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Yvonne Stevens, 104

Yvonne Stevens, 1920s silent-film comedic and dramatic actress, dies at age 104

Yvonne Stevens (with George Stevens and their son, George Jr., in an undated photo) had supporting roles in a handful of films in the 1920s under the name Yvonne Howell. She also served as a nurse's aide during World War II.
Yvonne Stevens (with George Stevens and their son, George Jr., in an undated photo) had supporting roles in a handful of films in the 1920s under the name Yvonne Howell. She also served as a nurse's aide during World War II. (Courtesy George Stevens Jr.)

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By Adam Bernstein
Washington Post Staff Writer
Thursday, June 3, 2010

Yvonne Stevens, 104, an actress who appeared in silent-film comedies and melodramas and was the first wife of Academy Award-winning director George Stevens, died of a heart ailment May 27 at her home in Hollywood.

Stevens won Oscars for "A Place in the Sun" (1951) and "Giant" (1956) and was one of Hollywood's most versatile directors, with credits ranging from the Fred Astaire musical "Swing Time" (1936) to the Holocaust drama "The Diary of Anne Frank" (1959). Their son, George Stevens Jr., is founding director of the American Film Institute and co-founder and producer of the Kennedy Center Honors.

Mrs. Stevens was a "bathing beauty" for slapstick comedy innovator Mack Sennett in the 1920s and had supporting roles in a handful of films under the name Yvonne Howell. They included the drama "Fashions for Women" (1927), helmed by the pioneering female director Dorothy Arzner; and the western "Somewhere in Sonora" (1927), opposite the popular cowboy star Ken Maynard.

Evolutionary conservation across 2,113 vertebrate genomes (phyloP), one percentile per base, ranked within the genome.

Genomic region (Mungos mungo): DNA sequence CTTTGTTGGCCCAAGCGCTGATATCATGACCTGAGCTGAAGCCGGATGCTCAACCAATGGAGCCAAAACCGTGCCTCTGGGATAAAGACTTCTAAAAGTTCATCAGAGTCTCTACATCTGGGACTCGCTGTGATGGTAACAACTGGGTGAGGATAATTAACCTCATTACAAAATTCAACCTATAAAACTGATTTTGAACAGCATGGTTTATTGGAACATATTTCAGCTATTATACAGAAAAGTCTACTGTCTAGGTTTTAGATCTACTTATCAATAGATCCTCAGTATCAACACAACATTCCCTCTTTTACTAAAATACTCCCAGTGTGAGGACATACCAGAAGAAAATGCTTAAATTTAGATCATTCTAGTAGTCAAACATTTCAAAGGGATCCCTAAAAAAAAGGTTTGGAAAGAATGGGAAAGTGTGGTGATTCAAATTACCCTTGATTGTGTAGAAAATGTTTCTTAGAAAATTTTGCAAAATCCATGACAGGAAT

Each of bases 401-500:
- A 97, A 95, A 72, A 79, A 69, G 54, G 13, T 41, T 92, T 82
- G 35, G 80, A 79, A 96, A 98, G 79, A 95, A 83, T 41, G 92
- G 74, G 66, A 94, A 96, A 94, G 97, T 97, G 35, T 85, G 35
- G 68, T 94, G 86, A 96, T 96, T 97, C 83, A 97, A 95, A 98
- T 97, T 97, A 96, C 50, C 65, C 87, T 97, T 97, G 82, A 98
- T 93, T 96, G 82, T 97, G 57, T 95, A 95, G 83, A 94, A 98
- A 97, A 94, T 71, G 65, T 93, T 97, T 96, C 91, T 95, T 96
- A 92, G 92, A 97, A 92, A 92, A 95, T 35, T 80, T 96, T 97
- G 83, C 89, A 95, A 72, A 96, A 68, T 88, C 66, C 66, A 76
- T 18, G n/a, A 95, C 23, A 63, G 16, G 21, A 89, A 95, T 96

While making the second film "in one of Mexico's canyons," as it was reported at the time, Maynard rescued Mrs. Stevens and another actress from a runaway horse-drawn wagon.

Obeying the director, the two women were driving the buckboard when the horses apparently were frightened by action on the set. The horses sped off, turning a planned make-believe runaway into a real one as the buckboard headed down a narrow canyon path "alongside of which was a yawning chasm several thousand feet deep."

Maynard, the article noted, was a gifted stuntman. He leapt atop his horse, Tarzan, caught up to the speeding wagon, grabbed the reins and brought it under control. The account noted, "50 members of the company testify to its happening."

Julia Rose Shevlin was born in Chicago on July 31, 1905. She settled in California with her mother, Alice Howell, a vaudevillian who appeared in many comedy shorts.

In 1928, Yvonne Howell met George Stevens, then a novice cameraman, at comedian Oliver Hardy's house. They married in 1930 and divorced in the late 1940s. He died in 1975.

Besides their son, of Washington, survivors include three grandchildren and six great-grandchildren.

After her film career ended, Mrs. Stevens was a nurse's aide at Army hospitals in Southern California during World War II and later served as a volunteer tutor.


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